JA: We certainly want to avoid interference concerns. Thatís why the FCC hired the Mitre Corporation to conduct a study on this issue. That study showed that there arenít interference problems, and I donít think the evidence to the contrary has been at all convincing. If there are interference problems, we shouldnít place LPFM stations and we should do thorough evaluation before any of these stations are licensed. But in general I donít think this limitation is necessary to prevent harmful interference. Thatís what our engineers believe, and thatís what the study showed. If people want to present more objective studies, Iím certainly open to seeing them, but so far we havenít seen the Mitre Corporation study convincingly contradicted.
RI: There is talk in the industry that HD side channel power limits should be increased. Is any consideration being given to amending the power limits on HD radio side channels?
JA: Of course we want to find out how much we can do without causing interference to the existing station or to adjacent stations. I think we will try to find ways to maximize the power levels without running up against creating harmful interference.
RI: This year the FCC reached a $12.5 million settlement with several broadcasters over allegations of payola. Youíve been very outspoken about this issue. Were you satisfied with the settlement and the reforms that the broadcasters adopted?
JA: I think it was a good and a fair settlement. Somebody complained at the last local hearing that Elliot Spitzer got $36 million and we only got $12 million, but if you look at the context of our finding authority, that was the second largest fine in the history of American broadcasting, so it was pretty big by FCC standards. It sent a pretty strong message, and every executive I talk to is very serious about stamping it out and making sure it doesnít happen in their networks. To the degree there is payola, it does place merit with money and it hurts the long-term viability of the radio industry. It might be a short-term boost for some people or some companies, but it doesnít help when you are programming based on that rather than what the audience really wants to hear. Sometimes, of course, stations say weíre gonna play this anyway, we might as well get paid for it, but thatís just not the way the law is set up. Iím very pleased that we all worked together on a bipartisan basis to say that weíre going to enforce the law strictly. We do have peopleís attention, and the problem has hopefully been addressed. I think basically it was a pretty good deal, and it was a good deal for consumers.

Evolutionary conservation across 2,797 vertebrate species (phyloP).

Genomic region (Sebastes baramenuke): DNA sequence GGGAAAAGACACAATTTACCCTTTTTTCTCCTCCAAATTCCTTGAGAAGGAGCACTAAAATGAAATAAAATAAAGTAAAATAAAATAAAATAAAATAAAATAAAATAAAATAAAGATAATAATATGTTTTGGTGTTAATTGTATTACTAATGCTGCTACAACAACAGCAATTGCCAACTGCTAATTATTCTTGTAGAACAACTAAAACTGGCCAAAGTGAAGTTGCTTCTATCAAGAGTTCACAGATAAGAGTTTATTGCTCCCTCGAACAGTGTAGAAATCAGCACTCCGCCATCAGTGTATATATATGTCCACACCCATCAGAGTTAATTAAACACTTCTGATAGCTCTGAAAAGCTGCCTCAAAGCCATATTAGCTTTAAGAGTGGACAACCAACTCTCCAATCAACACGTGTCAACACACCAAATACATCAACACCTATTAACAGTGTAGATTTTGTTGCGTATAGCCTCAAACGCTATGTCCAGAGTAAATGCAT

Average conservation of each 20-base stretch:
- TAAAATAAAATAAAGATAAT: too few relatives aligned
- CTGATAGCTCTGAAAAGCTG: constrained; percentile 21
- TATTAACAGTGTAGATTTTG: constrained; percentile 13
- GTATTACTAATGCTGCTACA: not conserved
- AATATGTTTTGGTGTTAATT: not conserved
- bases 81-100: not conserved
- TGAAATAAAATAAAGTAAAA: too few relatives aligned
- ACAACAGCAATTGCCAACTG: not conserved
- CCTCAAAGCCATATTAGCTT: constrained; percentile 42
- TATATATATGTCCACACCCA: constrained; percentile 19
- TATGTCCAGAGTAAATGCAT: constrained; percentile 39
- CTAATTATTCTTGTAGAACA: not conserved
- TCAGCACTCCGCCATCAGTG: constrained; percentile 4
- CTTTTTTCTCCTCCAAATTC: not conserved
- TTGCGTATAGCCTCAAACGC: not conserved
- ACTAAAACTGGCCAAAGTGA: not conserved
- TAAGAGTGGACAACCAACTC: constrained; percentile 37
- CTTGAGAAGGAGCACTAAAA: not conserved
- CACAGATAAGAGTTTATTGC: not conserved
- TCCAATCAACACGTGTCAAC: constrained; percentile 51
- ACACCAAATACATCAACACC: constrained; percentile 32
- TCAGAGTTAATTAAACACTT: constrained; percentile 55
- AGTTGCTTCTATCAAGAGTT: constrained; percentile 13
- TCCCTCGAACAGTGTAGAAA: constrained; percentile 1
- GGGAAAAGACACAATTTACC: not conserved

RI: Are there any more investigations pending?
JA: Weíre still looking at some of the smaller station groups and some of the other complaints that are pending and trying to see if we canít reach agreements with the remaining stations against which there are allegations. There are some other investigations going on; anything that comes our way, weíre exploring. We occasionally get calls from people who explain itís gone deeper underground, and that there are still things going on that are inappropriate, but I donít think weíre going to be seeing e-mail exchanges again like we did. But if thatís our only accomplishment, thatís not enough. We hopefully are really pushing this to the fringes and making it something that is not a regular practice. Hopefully station management is doing the same thing. The big ones now have procedures in place to ensure that they catch problems. But there are always going to be people committing crimes; you can outlaw theft, but that doesnít mean people arenít going to steal. Stations can put policies in place, but that doesnít mean some employees wonít violate those policies. But there are now much better procedures in place to monitor it, and a higher level of corporate awareness because of our strong enforcement actions.
RI: Indecency was a hot topic a few years ago, but has since quieted. Is the FCC receiving as many complaints, or do you feel that the radio industry has cleaned up its game?
JA: Weíre getting fewer complaints. When I got here there was very little enforcement. We stepped up enforcement, and we got peopleís attention. Now the danger is we might go too far, overstep our authority, and actually get reversed by the courts. So we have to be very careful about how we do it. I was at a recent hearing where there were some incredible lyrics from Urban radio that seemed to be pretty shocking. We need to look at that and ensure that the standards are being held in all the different formats.